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Dreamers are Helping America Overcome Coronavirus

As America tries to overcome the ongoing pandemic and set the stage for healthy, long-term growth again, we’re making progress because people are pulling together. Millions are staying home in an effort to reduce the spread of coronavirus, and millions of others are working in roles that we count on to keep Americans safe and nourished.

These contributions are essential, and we can all be thankful that so many of our fellow Americans are stepping up. Doctors and health care professionals, farm workers, public safety officials, and others all know that they are at greater risk of contracting coronavirus than those of us remaining at home. But they are willingly putting their own health and welfare on the line to help keep their neighbors safe.

Alongside them, thousands of Dreamers are stepping up too. Right now there are 29,000 Dreamers enrolled in DACA who work as nurses, physician’s assistants, pharmacists, and other health professionals helping battle COVID-19. There are another 200 medical students, medical residents, and physicians enrolled in DACA, and each will care for an average of 1,500 to 4,600 patients per year — if they are permitted to remain in the U.S. As doctors, nurses, and others are focused on caring for coronavirus patients, thousands of Dreamers are standing alongside them.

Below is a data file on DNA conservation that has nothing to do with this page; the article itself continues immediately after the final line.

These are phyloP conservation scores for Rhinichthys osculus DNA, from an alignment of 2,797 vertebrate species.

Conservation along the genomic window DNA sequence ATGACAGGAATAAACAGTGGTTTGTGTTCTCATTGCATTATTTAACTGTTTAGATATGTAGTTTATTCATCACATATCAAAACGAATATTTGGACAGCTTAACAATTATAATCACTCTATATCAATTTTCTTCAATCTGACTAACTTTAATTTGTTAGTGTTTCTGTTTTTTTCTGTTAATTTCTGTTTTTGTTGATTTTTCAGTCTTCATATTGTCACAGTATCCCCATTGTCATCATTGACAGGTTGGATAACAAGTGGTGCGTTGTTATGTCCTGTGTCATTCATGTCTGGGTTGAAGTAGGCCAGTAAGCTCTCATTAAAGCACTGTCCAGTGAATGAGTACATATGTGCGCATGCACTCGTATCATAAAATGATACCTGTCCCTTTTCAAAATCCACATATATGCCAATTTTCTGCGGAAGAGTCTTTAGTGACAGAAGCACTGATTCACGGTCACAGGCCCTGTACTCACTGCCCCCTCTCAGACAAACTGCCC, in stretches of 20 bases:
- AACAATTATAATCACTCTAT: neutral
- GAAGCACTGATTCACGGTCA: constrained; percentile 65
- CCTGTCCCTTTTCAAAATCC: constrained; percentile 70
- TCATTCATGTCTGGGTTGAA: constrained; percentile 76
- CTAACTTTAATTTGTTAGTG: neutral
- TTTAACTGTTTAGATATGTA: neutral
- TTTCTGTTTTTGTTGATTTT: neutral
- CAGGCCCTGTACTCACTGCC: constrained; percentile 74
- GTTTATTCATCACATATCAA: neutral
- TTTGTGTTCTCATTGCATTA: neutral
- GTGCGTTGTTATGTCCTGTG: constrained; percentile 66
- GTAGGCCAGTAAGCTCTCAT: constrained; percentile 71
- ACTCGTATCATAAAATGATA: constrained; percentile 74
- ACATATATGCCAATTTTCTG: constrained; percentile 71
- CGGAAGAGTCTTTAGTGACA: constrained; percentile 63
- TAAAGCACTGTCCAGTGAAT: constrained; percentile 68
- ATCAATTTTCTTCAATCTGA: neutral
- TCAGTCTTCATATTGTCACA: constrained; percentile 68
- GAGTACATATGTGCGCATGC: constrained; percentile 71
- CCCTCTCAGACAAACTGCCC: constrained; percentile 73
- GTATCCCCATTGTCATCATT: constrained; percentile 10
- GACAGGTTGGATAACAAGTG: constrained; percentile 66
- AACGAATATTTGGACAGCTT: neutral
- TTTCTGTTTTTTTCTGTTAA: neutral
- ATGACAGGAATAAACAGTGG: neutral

Dreamers are those brought here when they were young. Right now they have no permanent legal status, despite strong bipartisan support, and the backing of Americans in poll after poll. Dreamers are students, teachers, small business owners, workers, and men and women in our armed services. They fill thousands of jobs, helping to make their neighborhoods and the nation better. Their contributions have always been evident, but especially so now. And considering the risk many are taking on behalf of the only country they know as home, even more notable.

Ironically, they are making this sacrifice despite the knowledge that any day, the Supreme Court could rule on a challenge to DACA that would put them on track for deportation, as a result of nearly two decades of Congressional inaction. It was only weeks ago that the acting director of Immigration and Customs Enforcement made clear that DACA recipients will not be protected from deportation if the Supreme Court upholds the White House decision to cancel the program. If that happens, hundreds of thousands of Dreamers who have lived here for decades, and thousands who are working every day to save American lives, will be ordered to cease — and at risk of being sent to countries they might barely know.